I have chosen to withhold his full name for purposes of privacy (though I’m sure he would support full disclosure), simply to avoid any harassment that may come as a result of this article. However, if one chooses to visit the Norton estate firsthand they’ll notice most signs are not only signed, but they include his phone number and street address. Yes, he really wants the public’s attention. Unfortunately (or fortunately, perhaps) he doesn’t seem to be receiving it.
On some recent trips to Bolivar I’ve managed to transcribe a good sample of Norton’s works. I was also able to obtain some photographs, though they were taken from a safe distance. For your reading pleasure, I submit the following examples:
Sign #1 – At the age of 69 I stayed in my Nissan truck seat 4’2” long from 1-10-2000 to easter Sunday 2001 200’ from my 3 BR 2 BA house and I still had the harassing fruits toxic chemicals to “dill”(sic) with. That why old glory don’t shine so bright in my chemicas burnt eyes any more. Now I have a 32 SF master suite with a porter potty on the back of my truck.
Sign #2 – I was to had eye surgery 7-17-2000 in little rock, but the harassing fruits that been trying to burn my eyes out with toxic chemicals got it cancelled so they could finish my eyes off.
Barn #1 – I wouldn’t be harassed out of my house with toxic chemicals if the department of housing was any thing other than a cancerst scabb on the US taxpayers butt.
PS: My gold is to tell it like it is on the Oprah show.
Barn #2 – A bastard put paint stripper on my house when I said no to his vinyl siding job.
Van #1 – The harassing fruits dumped more toxic chemicals in my house van and camping area by breaking and entering and air plane and presurize pistons bumbing me nightly for 16 years then have been used in the hole show-me-state. I have spent 6 nights in 7 years in my house thanks to the harassing fruits.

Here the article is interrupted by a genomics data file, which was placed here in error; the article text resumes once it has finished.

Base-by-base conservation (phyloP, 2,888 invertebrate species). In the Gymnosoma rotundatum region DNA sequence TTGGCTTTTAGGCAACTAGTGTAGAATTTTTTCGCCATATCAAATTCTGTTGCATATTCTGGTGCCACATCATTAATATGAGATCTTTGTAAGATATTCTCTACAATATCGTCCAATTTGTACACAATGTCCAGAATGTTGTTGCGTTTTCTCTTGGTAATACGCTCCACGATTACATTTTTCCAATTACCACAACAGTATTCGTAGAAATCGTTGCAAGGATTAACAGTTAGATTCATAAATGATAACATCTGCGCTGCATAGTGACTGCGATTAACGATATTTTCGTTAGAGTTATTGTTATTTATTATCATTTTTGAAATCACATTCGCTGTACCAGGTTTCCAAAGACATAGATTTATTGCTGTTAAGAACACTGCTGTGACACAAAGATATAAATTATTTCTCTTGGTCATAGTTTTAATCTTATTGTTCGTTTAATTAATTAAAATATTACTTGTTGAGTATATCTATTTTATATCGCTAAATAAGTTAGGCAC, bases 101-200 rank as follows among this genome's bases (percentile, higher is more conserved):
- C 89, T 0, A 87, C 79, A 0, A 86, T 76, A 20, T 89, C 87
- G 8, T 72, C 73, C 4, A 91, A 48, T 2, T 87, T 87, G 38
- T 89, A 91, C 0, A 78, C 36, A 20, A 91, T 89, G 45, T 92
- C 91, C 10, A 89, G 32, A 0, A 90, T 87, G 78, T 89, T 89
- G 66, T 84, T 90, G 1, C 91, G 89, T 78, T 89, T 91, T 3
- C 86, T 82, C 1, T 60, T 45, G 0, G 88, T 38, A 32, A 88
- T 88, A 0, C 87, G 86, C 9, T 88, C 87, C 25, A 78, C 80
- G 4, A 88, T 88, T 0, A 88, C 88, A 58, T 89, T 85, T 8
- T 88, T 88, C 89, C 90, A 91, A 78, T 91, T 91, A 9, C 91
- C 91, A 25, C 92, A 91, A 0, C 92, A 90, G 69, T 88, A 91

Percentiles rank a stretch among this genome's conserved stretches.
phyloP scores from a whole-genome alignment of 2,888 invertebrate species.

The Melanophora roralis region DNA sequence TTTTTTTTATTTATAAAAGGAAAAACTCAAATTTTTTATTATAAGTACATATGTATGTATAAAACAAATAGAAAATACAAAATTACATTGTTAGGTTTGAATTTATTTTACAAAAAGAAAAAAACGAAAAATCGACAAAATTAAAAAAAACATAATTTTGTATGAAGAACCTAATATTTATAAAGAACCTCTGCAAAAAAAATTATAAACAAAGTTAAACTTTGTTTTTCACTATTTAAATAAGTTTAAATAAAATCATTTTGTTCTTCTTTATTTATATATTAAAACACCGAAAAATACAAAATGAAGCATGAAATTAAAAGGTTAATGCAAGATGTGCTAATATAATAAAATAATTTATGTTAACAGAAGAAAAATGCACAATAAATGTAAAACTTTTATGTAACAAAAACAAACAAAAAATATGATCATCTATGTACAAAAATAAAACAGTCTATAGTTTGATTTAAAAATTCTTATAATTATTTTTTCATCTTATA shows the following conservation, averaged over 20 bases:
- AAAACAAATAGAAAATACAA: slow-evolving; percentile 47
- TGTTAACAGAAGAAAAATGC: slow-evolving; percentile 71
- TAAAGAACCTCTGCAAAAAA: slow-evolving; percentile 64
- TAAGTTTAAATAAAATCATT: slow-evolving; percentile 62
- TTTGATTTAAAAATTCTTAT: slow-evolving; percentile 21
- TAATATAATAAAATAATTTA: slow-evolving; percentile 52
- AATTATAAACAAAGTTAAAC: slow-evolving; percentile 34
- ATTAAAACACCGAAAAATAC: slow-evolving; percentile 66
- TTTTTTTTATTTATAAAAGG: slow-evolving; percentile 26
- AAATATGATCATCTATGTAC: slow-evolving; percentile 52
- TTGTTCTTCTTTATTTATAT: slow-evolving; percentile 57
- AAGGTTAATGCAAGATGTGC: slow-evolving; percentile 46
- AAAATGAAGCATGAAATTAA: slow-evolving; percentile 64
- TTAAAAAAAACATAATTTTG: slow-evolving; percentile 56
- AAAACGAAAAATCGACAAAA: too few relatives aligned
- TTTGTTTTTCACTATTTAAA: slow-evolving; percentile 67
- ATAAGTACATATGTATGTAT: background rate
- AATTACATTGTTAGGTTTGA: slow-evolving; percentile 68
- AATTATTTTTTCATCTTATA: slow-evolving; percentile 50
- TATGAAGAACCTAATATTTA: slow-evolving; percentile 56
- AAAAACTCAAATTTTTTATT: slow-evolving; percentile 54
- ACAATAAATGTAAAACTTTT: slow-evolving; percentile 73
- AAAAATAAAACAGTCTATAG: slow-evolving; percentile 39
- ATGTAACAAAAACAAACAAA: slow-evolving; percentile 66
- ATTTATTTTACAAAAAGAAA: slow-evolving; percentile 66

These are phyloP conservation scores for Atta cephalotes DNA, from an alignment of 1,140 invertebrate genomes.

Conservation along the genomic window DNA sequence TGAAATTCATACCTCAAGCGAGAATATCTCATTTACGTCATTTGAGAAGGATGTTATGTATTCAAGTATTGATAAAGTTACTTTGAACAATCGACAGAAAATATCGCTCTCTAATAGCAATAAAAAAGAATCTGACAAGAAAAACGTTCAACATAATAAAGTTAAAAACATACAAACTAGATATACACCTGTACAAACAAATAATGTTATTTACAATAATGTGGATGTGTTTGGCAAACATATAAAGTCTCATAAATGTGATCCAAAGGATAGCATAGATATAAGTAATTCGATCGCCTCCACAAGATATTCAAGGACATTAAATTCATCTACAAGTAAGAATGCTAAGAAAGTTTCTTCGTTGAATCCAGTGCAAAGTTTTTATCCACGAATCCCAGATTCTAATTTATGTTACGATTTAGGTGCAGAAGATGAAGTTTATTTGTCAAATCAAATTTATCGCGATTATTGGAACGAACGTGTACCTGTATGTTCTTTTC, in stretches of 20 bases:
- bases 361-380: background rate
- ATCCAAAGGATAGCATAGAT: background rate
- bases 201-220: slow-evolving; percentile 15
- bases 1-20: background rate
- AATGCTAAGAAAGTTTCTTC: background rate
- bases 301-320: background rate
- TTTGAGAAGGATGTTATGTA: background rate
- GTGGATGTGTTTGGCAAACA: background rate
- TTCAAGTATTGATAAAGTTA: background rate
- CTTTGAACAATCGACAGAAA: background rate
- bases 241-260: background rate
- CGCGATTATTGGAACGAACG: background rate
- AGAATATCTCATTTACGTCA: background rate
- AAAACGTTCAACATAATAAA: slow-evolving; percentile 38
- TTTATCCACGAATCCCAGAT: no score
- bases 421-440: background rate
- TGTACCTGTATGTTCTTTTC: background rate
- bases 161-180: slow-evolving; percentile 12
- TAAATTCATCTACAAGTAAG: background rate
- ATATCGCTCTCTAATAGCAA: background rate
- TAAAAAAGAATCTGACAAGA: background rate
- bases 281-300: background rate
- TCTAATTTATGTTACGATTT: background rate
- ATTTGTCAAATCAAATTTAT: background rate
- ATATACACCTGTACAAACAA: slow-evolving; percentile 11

Van #2 – I WH Norton have been harassed with toxic chemicals in my house and van 16 years in Bolivar, MO and White County, Arkansas. I contacted the department of housing 6 times. I wrote ABC, NBC, CBS and I went to NY City NY to talk to the broadcasting centers. No luck. All the above ignored. This is the only way left.
Please note, any and all spelling errors were not mine, and everything has been reproduced more or less as it was written, though capitalization errors have been corrected for clarity.
While I have seen Mr. Norton in the flesh, I’ve never had the courage to actually approach the man, nor have I worked up the nerve to actually call him. I would love to visit with him in person, but that’s almost certainly a bad idea and I feel like doing so would be taking my life in my own hands.
A while back my friend Zenmaster and I went down to the Stockton Lake area to survey some of the damage done by last year’s drought before the Spring rains completely wash it away. Our first stop was the Sac River. In particular, I wanted to check out a couple of abandoned bridges we spotted on earlier canoe trips.
The first we came to was an old iron bridge connecting Wishart and Aldrich, no longer in service. The first thing we noticed upon our arrival was just how low the water level really was – Zenmaster spotted an engine block beached on the riverbank, and upon pointing it out I noticed the rest of the car, sitting smack dab in the middle of the river. We had rowed right over it on previous occasions without ever even noticing.
The actual bridge is nice, but not terribly interesting. One side can be approached by car, while the other is inaccessible. However, about a mile of road is still mostly intact on the other side. We later found where it was supposed to connect to another road still in service, but the way had been blocked by several large boulders. The bridge itself was blocked by piles of debris, not that I would want to try and drive across it; there are holes big enough to fall through. Diving was also out of the question – the water looked to be a few feet deep, max. After wandering across the bridge a time or two we were reading to head north to Stockton.